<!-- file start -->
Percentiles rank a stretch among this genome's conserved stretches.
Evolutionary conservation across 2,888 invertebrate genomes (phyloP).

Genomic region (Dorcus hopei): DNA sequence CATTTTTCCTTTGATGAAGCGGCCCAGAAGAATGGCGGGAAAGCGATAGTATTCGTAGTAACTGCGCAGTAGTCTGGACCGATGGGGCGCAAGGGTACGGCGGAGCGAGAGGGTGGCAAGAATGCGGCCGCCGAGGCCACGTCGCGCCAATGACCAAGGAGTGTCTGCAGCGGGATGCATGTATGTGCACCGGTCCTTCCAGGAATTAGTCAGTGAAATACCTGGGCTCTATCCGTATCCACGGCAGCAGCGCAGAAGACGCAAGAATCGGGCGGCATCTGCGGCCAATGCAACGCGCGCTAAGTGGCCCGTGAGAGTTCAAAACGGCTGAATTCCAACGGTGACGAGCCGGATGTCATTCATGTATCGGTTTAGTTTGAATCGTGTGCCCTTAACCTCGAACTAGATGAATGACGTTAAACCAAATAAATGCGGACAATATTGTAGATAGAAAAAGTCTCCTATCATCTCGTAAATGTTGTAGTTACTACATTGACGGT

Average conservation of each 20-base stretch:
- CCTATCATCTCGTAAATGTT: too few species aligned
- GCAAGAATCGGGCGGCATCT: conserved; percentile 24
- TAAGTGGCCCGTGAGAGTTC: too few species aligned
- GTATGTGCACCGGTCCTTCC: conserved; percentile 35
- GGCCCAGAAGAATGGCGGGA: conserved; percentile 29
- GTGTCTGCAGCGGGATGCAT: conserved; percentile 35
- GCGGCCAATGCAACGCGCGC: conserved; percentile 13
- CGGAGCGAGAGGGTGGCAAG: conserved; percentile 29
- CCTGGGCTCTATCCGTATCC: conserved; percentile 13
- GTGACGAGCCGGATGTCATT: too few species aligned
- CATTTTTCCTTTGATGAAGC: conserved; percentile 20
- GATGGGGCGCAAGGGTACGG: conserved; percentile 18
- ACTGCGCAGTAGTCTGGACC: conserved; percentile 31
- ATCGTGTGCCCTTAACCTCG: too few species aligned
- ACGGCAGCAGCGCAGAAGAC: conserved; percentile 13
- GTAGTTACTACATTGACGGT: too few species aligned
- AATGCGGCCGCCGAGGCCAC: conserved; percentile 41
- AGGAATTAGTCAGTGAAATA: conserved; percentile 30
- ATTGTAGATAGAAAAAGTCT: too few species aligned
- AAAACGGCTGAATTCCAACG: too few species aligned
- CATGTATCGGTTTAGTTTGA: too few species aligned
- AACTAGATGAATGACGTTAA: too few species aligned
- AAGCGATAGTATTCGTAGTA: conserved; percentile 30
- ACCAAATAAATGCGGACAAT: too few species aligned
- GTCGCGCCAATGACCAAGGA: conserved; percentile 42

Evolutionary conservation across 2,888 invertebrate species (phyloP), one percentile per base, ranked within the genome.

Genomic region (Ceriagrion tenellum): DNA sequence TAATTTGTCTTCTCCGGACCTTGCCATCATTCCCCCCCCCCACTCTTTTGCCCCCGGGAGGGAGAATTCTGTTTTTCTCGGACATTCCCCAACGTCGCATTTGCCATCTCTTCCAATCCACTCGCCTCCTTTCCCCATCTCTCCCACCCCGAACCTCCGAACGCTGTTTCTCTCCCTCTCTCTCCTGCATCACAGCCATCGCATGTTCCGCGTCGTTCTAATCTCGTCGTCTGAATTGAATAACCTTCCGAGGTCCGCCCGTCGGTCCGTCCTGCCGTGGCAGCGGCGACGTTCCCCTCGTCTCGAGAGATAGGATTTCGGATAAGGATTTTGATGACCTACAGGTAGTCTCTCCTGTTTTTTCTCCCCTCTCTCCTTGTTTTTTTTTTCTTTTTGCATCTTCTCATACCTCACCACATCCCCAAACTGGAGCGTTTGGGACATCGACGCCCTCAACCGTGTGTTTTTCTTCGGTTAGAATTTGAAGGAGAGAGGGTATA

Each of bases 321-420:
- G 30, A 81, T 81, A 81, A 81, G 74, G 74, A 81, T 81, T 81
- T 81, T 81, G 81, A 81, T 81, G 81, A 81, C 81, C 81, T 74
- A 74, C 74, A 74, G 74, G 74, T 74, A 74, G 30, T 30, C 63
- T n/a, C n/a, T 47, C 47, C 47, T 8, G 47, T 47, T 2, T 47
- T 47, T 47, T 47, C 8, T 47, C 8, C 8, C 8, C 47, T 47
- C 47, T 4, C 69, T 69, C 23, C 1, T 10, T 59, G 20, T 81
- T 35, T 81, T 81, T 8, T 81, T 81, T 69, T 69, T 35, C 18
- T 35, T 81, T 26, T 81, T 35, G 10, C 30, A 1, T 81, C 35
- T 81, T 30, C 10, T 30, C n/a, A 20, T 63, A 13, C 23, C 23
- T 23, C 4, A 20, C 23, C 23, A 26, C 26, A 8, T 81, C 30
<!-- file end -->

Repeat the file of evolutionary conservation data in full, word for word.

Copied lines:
Percentiles rank a stretch among this genome's conserved stretches.
Evolutionary conservation across 2,888 invertebrate genomes (phyloP).

Genomic region (Dorcus hopei): DNA sequence CATTTTTCCTTTGATGAAGCGGCCCAGAAGAATGGCGGGAAAGCGATAGTATTCGTAGTAACTGCGCAGTAGTCTGGACCGATGGGGCGCAAGGGTACGGCGGAGCGAGAGGGTGGCAAGAATGCGGCCGCCGAGGCCACGTCGCGCCAATGACCAAGGAGTGTCTGCAGCGGGATGCATGTATGTGCACCGGTCCTTCCAGGAATTAGTCAGTGAAATACCTGGGCTCTATCCGTATCCACGGCAGCAGCGCAGAAGACGCAAGAATCGGGCGGCATCTGCGGCCAATGCAACGCGCGCTAAGTGGCCCGTGAGAGTTCAAAACGGCTGAATTCCAACGGTGACGAGCCGGATGTCATTCATGTATCGGTTTAGTTTGAATCGTGTGCCCTTAACCTCGAACTAGATGAATGACGTTAAACCAAATAAATGCGGACAATATTGTAGATAGAAAAAGTCTCCTATCATCTCGTAAATGTTGTAGTTACTACATTGACGGT

Average conservation of each 20-base stretch:
- CCTATCATCTCGTAAATGTT: too few species aligned
- GCAAGAATCGGGCGGCATCT: conserved; percentile 24
- TAAGTGGCCCGTGAGAGTTC: too few species aligned
- GTATGTGCACCGGTCCTTCC: conserved; percentile 35
- GGCCCAGAAGAATGGCGGGA: conserved; percentile 29
- GTGTCTGCAGCGGGATGCAT: conserved; percentile 35
- GCGGCCAATGCAACGCGCGC: conserved; percentile 13
- CGGAGCGAGAGGGTGGCAAG: conserved; percentile 29
- CCTGGGCTCTATCCGTATCC: conserved; percentile 13
- GTGACGAGCCGGATGTCATT: too few species aligned
- CATTTTTCCTTTGATGAAGC: conserved; percentile 20
- GATGGGGCGCAAGGGTACGG: conserved; percentile 18
- ACTGCGCAGTAGTCTGGACC: conserved; percentile 31
- ATCGTGTGCCCTTAACCTCG: too few species aligned
- ACGGCAGCAGCGCAGAAGAC: conserved; percentile 13
- GTAGTTACTACATTGACGGT: too few species aligned
- AATGCGGCCGCCGAGGCCAC: conserved; percentile 41
- AGGAATTAGTCAGTGAAATA: conserved; percentile 30
- ATTGTAGATAGAAAAAGTCT: too few species aligned
- AAAACGGCTGAATTCCAACG: too few species aligned
- CATGTATCGGTTTAGTTTGA: too few species aligned
- AACTAGATGAATGACGTTAA: too few species aligned
- AAGCGATAGTATTCGTAGTA: conserved; percentile 30
- ACCAAATAAATGCGGACAAT: too few species aligned
- GTCGCGCCAATGACCAAGGA: conserved; percentile 42

Evolutionary conservation across 2,888 invertebrate species (phyloP), one percentile per base, ranked within the genome.

Genomic region (Ceriagrion tenellum): DNA sequence TAATTTGTCTTCTCCGGACCTTGCCATCATTCCCCCCCCCCACTCTTTTGCCCCCGGGAGGGAGAATTCTGTTTTTCTCGGACATTCCCCAACGTCGCATTTGCCATCTCTTCCAATCCACTCGCCTCCTTTCCCCATCTCTCCCACCCCGAACCTCCGAACGCTGTTTCTCTCCCTCTCTCTCCTGCATCACAGCCATCGCATGTTCCGCGTCGTTCTAATCTCGTCGTCTGAATTGAATAACCTTCCGAGGTCCGCCCGTCGGTCCGTCCTGCCGTGGCAGCGGCGACGTTCCCCTCGTCTCGAGAGATAGGATTTCGGATAAGGATTTTGATGACCTACAGGTAGTCTCTCCTGTTTTTTCTCCCCTCTCTCCTTGTTTTTTTTTTCTTTTTGCATCTTCTCATACCTCACCACATCCCCAAACTGGAGCGTTTGGGACATCGACGCCCTCAACCGTGTGTTTTTCTTCGGTTAGAATTTGAAGGAGAGAGGGTATA

Each of bases 321-420:
- G 30, A 81, T 81, A 81, A 81, G 74, G 74, A 81, T 81, T 81
- T 81, T 81, G 81, A 81, T 81, G 81, A 81, C 81, C 81, T 74
- A 74, C 74, A 74, G 74, G 74, T 74, A 74, G 30, T 30, C 63
- T n/a, C n/a, T 47, C 47, C 47, T 8, G 47, T 47, T 2, T 47
- T 47, T 47, T 47, C 8, T 47, C 8, C 8, C 8, C 47, T 47
- C 47, T 4, C 69, T 69, C 23, C 1, T 10, T 59, G 20, T 81
- T 35, T 81, T 81, T 8, T 81, T 81, T 69, T 69, T 35, C 18
- T 35, T 81, T 26, T 81, T 35, G 10, C 30, A 1, T 81, C 35
- T 81, T 30, C 10, T 30, C n/a, A 20, T 63, A 13, C 23, C 23
- T 23, C 4, A 20, C 23, C 23, A 26, C 26, A 8, T 81, C 30